Statistics is an imperfect field -- everything is practically meaningless without context. Telling someone "CJ McCollum dribbled the ball four million times last week" is a fun fact (if true) but provides no useful contextual data. How did that improve his dribbling skill? How was that compared to last week, or the week before? Should we be worried about elbow or wrist strain from that many dribbles? How does that compare with similar players in the league?
For instance, Portland Trail Blazers star point guard Damian Lillard averages more points in the regular season against the San Antonio Spurs (28.6 per game in 11 matchups) than any other NBA team. No team holds him in check more than the Boston Celtics (14.2 per game in 6 games). For these statistics to matter, context is needed.
When you look at Lillard's usage percentage in the two matchups, his usage (the percentage of plays the player was directly involved with in the offense) is higher against San Antonio. Lillard also plays an average of four minutes more per game against San Antonio. All of this combines to tell us that despite the original statistics implying that Boston is a lockdown defense against Lillard or the Spurs are a sieve against him, it simply means Lillard was actively engaged more against a Western Conference opponent where the games are more important.
All of the above looks good, but most fans could have already told you that. Of course Lillard was going to be more involved in the offense against a dangerous Spurs team than a Celtics team that has struggled during his three years in the league. All the statistics did was confirm that idea in a roundabout way.
With the 2015-16 NBA season rapidly approaching, here are three stats to take away from Lillard's improving career, and the context to apply to them for the upcoming season.
1) Lillard's Defensive Rebound Percentage Climbed to 11.9 percent last season, easily the highest of his career.
Defensive rebound percentage is a measure of how many potential rebounds a player got while on the defensive end of the floor. Lillard averaged 8 percent in year one, 9.2 percent in year two. The meaning of the massive jump is clear. Lillard attacked the defensive glass at a much stronger level than in his first two years in the league. Sure enough, last year was the first year that Lillard was in the top ten in the NBA in rebounding among point guards. The real takeaway comes from that last season, when Lillard attempted the most shots in his career, yet his overall shooting percentage was down. While Lillard was taking more shots and missing, he was also fighting to get rebounds back on the other end.
What it means for next season is that while Lillard is the focal point of the new offense, and therefore should be expected to take the most shots, he will also be a rebounding force on the defensive, helping to secure more possessions for the Blazers.
2) Lillard nearly doubled his defensive win shares, going from 1.8 in 2013 to 3.3 in 2014.
Win shares are an approximation of how many wins a player contributes, with defensive win shares meaning how many the player added via his defense. Lillard's 3.3 defensive win shares were the third best in the NBA among point guards, with only Stephen Curry and John Wall scoring higher. The jump in his defensive metrics last season comes from a combination of his increased presence on the defensive glass, and an increased steal percentage. Lillard went up to 1.2 steals per game last season, the highest of his career, but even better, did it while not increasing the average amount of fouls he committed per game. In fact, his personal fouls dropped from 2.4 to 2.0 per game.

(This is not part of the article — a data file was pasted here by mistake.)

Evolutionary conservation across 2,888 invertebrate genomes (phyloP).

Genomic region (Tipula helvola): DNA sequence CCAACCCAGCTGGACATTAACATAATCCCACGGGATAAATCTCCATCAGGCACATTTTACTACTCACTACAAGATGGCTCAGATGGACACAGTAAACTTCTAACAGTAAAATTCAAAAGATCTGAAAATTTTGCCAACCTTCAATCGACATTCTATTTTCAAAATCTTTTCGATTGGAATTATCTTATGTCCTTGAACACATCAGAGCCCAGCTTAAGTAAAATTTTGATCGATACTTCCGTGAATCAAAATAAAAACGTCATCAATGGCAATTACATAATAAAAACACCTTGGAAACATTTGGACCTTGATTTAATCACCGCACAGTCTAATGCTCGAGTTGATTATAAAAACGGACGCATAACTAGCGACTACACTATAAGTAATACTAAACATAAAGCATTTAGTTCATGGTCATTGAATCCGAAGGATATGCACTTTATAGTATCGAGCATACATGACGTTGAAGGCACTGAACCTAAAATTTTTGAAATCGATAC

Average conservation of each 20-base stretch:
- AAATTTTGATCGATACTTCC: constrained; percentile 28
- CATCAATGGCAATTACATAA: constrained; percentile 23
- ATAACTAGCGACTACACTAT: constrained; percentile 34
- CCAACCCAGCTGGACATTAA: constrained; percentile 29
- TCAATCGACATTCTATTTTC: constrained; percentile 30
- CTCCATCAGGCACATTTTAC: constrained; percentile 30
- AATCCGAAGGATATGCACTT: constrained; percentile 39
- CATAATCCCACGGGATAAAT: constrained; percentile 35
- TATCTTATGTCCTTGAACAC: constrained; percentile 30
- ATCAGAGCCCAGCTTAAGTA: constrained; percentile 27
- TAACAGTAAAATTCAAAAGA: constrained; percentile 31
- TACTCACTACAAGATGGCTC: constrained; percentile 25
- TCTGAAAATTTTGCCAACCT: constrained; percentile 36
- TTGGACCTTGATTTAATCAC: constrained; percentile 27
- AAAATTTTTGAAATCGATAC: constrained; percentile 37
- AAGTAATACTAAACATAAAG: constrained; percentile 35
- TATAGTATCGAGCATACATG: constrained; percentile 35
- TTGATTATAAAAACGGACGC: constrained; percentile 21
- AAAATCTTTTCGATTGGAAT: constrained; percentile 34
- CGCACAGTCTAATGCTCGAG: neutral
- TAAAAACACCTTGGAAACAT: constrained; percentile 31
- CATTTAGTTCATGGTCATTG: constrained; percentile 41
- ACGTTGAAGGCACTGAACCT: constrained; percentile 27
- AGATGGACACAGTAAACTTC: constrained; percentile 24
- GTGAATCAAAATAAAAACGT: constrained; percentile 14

What this means for the upcoming season is that Lillard is taking his greatest weakness, defense, and slowly but surely improving at it. He has long been attacked for his below-average output on that end of the floor, but it became average last season, and should only get better as he is counted on for more of a defensive presence next season.
3) Lillard attempted a three-point shot on just 42.1 percent of his shots, ranking 138th in the league
Lillard's three-point percentage plummeted last season from 39.4 percent to 34.3 percent. In perspective, he dropped from the 32nd best shooting percentage in the league to 24th... among point guards (108th overall). The damage is not as great as that would indicate however. 58 percent of Lillard's shots came from inside the arc, and he hit 64 percent of them from within three feet of the basket. While that is a strong number for a center or a power forward, hitting that many as a guard shows an incredible cutting skill. For a comparison, Russell Westbrook takes 70 percent of his shots from within the arc, and he shot just 58 percent from within three feet. Chris Paul also averages 64 percent from within three feet of the hoop, but Paul only shoots from that range 9 percent of the time, while Lillard does so on 28.5 percent of his overall attempts. Lillard also shot impressively well from between 10 and 16 feet from the hoop, hitting 44.4 percent of his shots.
This all shows that Lillard is no longer just a bombs away three point shooter, but instead a dangerous and varied scorer, able to fire from three or cut to the heart of the lane and get to the rim. This ability to switch between modes will only help a Blazers team that will try and find its identity with a re-made roster.